bred for use in research . . ." 9 C.F.R. § 1.1 (1990).*fn1 In 1990
two animal welfare organizations and two individuals brought suit
challenging the Secretary's exclusion of birds, mice and rats. The suit
alleged, as does the present action, that the Secretary's exclusion of
birds, mice and rats was unlawful given the Congressional mandate to
regulate "other such warm blooded mammal[s]." The suit was dismissed on
appeal based on lack of standing. See Animal Legal Defense Fund v. Espy,
23 F.3d 496 (D.C.Cir. 1994) (hereinafter "ALDF I") (vacating Animal Legal
Fund v. Madigan, 781 F. Supp. 797 (D.D.C. 1992) (Richey, J.)). On April
29, 1998, plaintiffs Alternative Research & Development Foundation and In
Vitro International Inc., and others filed a petition for rulemaking
requesting that the Secretary amend the regulations to include birds,
mice and rats. On January 28, 1999, USDA published the petition and
requested comments. 64 Fed.Reg. 4356 (1999). As of yet, there has been no
final agency decision on the plaintiffs' petition.
Plaintiffs subsequently filed this lawsuit, seeking declaratory and
injunctive relief. In response, defendants have filed the instant motion
The Court grants a motion to dismiss only when the "plaintiff can prove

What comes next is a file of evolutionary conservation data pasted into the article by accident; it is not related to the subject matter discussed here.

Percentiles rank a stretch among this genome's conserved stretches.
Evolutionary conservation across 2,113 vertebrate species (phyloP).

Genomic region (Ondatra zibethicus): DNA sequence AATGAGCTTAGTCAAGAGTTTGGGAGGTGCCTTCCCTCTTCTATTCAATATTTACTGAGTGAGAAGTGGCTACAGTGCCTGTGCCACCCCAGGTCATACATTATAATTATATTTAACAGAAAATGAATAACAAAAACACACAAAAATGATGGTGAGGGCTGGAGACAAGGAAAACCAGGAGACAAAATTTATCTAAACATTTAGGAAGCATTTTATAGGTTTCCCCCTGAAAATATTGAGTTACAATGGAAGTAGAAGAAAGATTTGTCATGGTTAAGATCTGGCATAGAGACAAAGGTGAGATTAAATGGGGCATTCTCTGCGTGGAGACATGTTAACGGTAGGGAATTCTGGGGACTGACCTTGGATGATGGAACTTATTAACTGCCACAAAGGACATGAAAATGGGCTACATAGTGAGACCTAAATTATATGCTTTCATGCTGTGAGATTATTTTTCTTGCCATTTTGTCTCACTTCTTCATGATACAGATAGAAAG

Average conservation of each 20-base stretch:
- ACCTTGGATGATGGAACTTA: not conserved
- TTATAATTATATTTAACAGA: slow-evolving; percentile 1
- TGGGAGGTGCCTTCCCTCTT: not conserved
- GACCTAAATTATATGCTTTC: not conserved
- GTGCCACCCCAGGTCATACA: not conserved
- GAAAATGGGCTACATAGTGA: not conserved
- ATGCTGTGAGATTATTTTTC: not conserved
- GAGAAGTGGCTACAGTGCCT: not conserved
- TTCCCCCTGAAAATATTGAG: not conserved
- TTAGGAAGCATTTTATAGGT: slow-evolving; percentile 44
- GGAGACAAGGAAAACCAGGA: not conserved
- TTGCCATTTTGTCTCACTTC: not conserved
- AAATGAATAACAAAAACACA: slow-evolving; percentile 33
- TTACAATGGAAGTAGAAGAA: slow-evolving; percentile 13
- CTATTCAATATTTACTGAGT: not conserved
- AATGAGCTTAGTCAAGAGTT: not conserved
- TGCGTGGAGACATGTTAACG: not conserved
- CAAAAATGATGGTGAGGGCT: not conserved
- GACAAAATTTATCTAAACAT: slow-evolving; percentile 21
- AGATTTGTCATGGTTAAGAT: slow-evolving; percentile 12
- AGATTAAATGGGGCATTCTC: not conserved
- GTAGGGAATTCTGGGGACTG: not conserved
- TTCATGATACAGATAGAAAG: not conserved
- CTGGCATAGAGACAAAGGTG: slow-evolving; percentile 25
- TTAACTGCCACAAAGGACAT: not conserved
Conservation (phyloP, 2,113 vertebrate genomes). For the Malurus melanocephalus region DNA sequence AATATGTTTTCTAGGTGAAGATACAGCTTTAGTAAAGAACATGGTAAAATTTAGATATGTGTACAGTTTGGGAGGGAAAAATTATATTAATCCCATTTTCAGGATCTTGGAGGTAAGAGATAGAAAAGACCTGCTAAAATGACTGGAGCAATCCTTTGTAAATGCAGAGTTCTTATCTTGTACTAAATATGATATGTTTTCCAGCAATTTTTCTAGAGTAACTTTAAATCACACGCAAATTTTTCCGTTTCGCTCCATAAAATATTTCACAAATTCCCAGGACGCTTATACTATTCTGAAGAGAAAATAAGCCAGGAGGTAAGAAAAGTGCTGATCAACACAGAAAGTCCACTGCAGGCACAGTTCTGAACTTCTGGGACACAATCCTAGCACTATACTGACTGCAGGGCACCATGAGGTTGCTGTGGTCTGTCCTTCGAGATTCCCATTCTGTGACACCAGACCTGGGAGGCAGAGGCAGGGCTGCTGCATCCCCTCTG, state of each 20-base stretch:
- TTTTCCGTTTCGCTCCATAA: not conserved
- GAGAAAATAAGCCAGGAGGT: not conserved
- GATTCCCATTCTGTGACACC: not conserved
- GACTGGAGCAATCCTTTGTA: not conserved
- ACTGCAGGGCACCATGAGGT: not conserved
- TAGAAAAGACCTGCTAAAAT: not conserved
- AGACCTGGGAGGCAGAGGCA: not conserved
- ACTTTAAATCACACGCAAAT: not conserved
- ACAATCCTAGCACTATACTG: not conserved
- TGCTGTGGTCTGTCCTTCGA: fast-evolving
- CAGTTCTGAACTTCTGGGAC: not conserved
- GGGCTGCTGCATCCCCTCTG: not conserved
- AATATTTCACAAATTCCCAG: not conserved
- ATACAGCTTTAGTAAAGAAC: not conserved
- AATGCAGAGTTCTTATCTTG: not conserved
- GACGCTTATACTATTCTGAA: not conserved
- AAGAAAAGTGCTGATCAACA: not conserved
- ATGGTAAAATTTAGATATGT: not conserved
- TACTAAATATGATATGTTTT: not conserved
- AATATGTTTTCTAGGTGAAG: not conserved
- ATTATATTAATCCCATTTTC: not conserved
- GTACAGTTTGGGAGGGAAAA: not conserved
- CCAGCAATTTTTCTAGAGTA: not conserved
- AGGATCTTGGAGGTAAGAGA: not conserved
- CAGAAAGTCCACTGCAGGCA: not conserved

no set of facts in support of his claim which would entitle him to
relief." Conley v. Gibson, 355 U.S. 41, 45-46, 78 S.Ct. 99, 2 L.Ed.2d 80
(1957). In reaching this determination, the "complaint must be liberally
construed in favor of the plaintiff[s], who must be granted the benefit
of all inferences that can be derived from the facts alleged." Schuler
v. United States, 617 F.2d 605, 608 (D.C.Cir. 1979) (quoting Jenkins v.
McKeithen, 395 U.S. 411, 421, 89 S.Ct. 1843, 23 L.Ed.2d 404 (1969)).
The Court has jurisdiction to review the challenged regulations under
§ 10(a) of the Administrative Procedure Act (APA). This section
provides judicial recourse to a plaintiff that is "adversely affected or
aggrieved by agency action within the meaning of a relevant statute."
5 U.S.C. § 702. The plaintiffs in this case claim that they are each
adversely affected by the USDA's failure to include birds, mice and rats
in the regulation's definition of "animal."
As a threshold matter, however, the plaintiffs must show that they have
standing to bring suit in order to survive defendants' motion to
The question of standing involves both constitutional limitations on
federal court jurisdiction as well as prudential limitations on its
exercise. Bennett v. Spear, 520 U.S. 154, 117 S.Ct. 1154, 137 L.Ed.2d 281
(1997). To meet the constitutional requirement of standing, a plaintiff
must show: (1) he has suffered an injury which is (a) concrete and
particularized and (b) actual or imminent, not conjectural or
hypothetical; (2) there is a causal connection between the alleged injury
and conduct that is fairly traceable to the defendant; and (3) it is
likely, as opposed to merely speculative, that the injury will be
redressed by a ...